Halloween is creeping up, and I’ve already spent more energy on concocting candy strategies than on finding my daughter the costume she wants (“A bloody zombie bridesmaid? Really?”). As a mother of a T1 girl, something is looming on All Hallow’s Eve that is far scarier than the walking undead roaming our usually quaint town near Boulder, Colorado. We’re talking artificial sugar mayhem.
It’s been four Halloweens since Lela was diagnosed. One would think we would have our parenting strategies down when it comes to managing treats, but Halloween candy strategies only have a shelf life of a year or two before proving ineffective.
The first Halloween after diagnosis was easy; Lela was a toddler. The contents of her plastic jack-o’-lantern went bye-bye the morning after, and our distracted 3-year-old happily moved on with her life. Her expectations about Halloween hadn’t yet been adulterated by the comparative candy analysis that is imperative among older kids.
For the next three Halloweens, we allowed Lela to choose five pieces of candy from her treat bag to keep and to use the rest of her loot as currency for a new toy. One year, we almost introduced the Switch Witch, who would appear after bedtime on Halloween night and leave a present in exchange for candy left outside the door, but we were too worried about the possibility of interrogating questions we couldn’t answer (“Why does the Switch Witch only come to my house?”).
Instead, we eventually opted for a transparent trade: candy for coveted toy. It’s a strategy that seems to be working for us, I think, because we don’t criminalize treats the rest of the year. Most evenings, the three of us enjoy honest treats made from real food ingredients for dessert together. But that’s usually not what fills the bags of trick-or-treaters, even in a green neighborhood surrounded by organic farm stands and herds of grass-fed cows that say “Om” instead of “Moo.” It seems our daughter doesn’t feel deprived of sweets, which probably spares us from extreme reactions when we ask her to give up her post-Halloween superabundance.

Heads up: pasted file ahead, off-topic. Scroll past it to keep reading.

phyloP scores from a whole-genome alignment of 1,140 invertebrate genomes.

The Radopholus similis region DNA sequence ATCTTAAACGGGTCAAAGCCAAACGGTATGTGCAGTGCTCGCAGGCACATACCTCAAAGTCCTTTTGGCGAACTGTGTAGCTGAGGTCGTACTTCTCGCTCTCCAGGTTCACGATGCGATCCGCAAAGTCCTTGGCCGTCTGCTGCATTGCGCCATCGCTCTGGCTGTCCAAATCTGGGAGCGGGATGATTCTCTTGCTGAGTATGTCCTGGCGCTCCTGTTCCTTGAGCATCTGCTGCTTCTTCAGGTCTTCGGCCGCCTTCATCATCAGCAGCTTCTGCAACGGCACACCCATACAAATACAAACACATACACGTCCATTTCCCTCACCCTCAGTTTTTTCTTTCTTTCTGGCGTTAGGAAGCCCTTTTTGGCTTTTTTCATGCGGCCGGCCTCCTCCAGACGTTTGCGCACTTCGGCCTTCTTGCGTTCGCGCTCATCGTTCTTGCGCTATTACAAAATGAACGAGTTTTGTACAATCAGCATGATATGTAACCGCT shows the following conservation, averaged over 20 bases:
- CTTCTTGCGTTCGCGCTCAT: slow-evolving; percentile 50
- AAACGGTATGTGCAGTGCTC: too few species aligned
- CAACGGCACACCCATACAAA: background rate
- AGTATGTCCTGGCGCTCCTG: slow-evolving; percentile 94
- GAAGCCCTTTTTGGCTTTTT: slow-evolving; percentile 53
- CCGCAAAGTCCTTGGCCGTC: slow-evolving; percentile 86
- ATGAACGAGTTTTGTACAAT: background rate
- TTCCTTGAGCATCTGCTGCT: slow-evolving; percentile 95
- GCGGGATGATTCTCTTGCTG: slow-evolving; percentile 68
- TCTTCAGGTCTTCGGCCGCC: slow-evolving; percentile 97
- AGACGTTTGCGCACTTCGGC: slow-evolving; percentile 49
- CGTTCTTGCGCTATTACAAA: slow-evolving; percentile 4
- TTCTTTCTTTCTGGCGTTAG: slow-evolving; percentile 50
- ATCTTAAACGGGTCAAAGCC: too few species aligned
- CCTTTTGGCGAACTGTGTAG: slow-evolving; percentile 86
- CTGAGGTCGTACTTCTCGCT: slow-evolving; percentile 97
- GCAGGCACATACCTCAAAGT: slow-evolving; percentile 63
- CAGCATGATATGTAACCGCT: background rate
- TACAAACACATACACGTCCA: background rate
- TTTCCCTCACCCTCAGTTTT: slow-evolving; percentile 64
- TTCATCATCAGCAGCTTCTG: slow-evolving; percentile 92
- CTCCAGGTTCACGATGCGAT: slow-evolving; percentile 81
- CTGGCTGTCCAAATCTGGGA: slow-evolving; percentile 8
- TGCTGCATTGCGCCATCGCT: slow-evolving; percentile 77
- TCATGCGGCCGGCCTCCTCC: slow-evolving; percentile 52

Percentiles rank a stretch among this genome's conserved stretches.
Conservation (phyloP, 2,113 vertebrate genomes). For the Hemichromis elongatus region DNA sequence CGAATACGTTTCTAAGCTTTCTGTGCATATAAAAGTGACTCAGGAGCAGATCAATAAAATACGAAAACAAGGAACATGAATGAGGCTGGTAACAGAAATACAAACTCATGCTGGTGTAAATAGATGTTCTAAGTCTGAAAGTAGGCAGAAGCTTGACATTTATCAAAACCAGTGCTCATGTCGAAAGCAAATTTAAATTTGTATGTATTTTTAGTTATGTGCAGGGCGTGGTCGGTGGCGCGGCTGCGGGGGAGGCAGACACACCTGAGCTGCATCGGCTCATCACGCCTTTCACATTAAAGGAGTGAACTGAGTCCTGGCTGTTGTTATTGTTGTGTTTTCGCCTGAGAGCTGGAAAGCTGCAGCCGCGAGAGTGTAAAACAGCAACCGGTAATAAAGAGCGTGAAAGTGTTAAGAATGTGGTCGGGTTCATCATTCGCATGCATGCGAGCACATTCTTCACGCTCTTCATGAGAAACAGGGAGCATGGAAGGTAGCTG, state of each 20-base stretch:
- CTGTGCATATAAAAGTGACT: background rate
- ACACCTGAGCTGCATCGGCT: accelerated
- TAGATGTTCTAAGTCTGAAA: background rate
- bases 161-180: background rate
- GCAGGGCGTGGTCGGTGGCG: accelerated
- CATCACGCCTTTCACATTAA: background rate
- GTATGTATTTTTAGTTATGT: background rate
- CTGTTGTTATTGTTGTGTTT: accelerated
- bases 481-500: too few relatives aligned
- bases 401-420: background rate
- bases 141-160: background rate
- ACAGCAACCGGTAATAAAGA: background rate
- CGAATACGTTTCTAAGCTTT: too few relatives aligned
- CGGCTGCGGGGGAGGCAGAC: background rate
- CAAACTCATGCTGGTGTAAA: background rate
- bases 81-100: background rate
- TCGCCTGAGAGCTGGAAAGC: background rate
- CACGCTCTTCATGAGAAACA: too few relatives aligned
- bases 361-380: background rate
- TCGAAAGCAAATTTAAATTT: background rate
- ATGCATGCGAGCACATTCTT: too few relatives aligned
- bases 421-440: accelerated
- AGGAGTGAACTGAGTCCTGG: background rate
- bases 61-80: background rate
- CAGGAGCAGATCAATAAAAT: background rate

So what’s a parent of a child with type 1 diabetes to do on Halloween? Letting a diabetic kid enjoy this classic childhood experience is not much different from other activities in her life: you plan for it, you adjust insulin pump settings and keep expectations realistic. Maybe we won’t end Halloween night with blood glucose levels in range, but we will try our very best to follow the advice Lela’s endocrinologist gave us the day she was diagnosed: “Let her be a kid first, and then a diabetic.”
I have no doubt we will once more arrive at some kind of treat treaty this upcoming Halloween. This year, though, I’m afraid we will need to bargain on feistier negotiation skills. Make no mistake; our daughter is not interested in a cheap sugar rush. She doesn’t even like most of the typical Halloween candy. Rather, she’s become well aware of her candy’s trade-in value over the years. And if the previous years’ trick-or-treating results are any indication, we will once again have to follow her around with a grocery bag to carry her overflow candy.
Our second grader is now empowered by stellar math skills, and she has discovered the power of money after earning a nice little sum from her first summer job (feeding the neighbors’ cat while they were on vacation). I reckon she will count the number of candy pieces and try to convert it into cash, multiplied by a yet-to-be-discussed factor.
Lela is already rattling her saber, too. She really fueled my Halloween jitters last night when I nonchalantly asked her what she wanted to do with her Halloween candy this year.
“Roll around in it, bathe in it and then kiss every piece of it,” she said with a big smile.
Oh dear, this could get expensive.
Thanks for reading this Insulin Nation article. Want more Type 1 news? Subscribe here.
Have Type 2 diabetes or know someone who does? Try Type 2 Nation, our sister publication.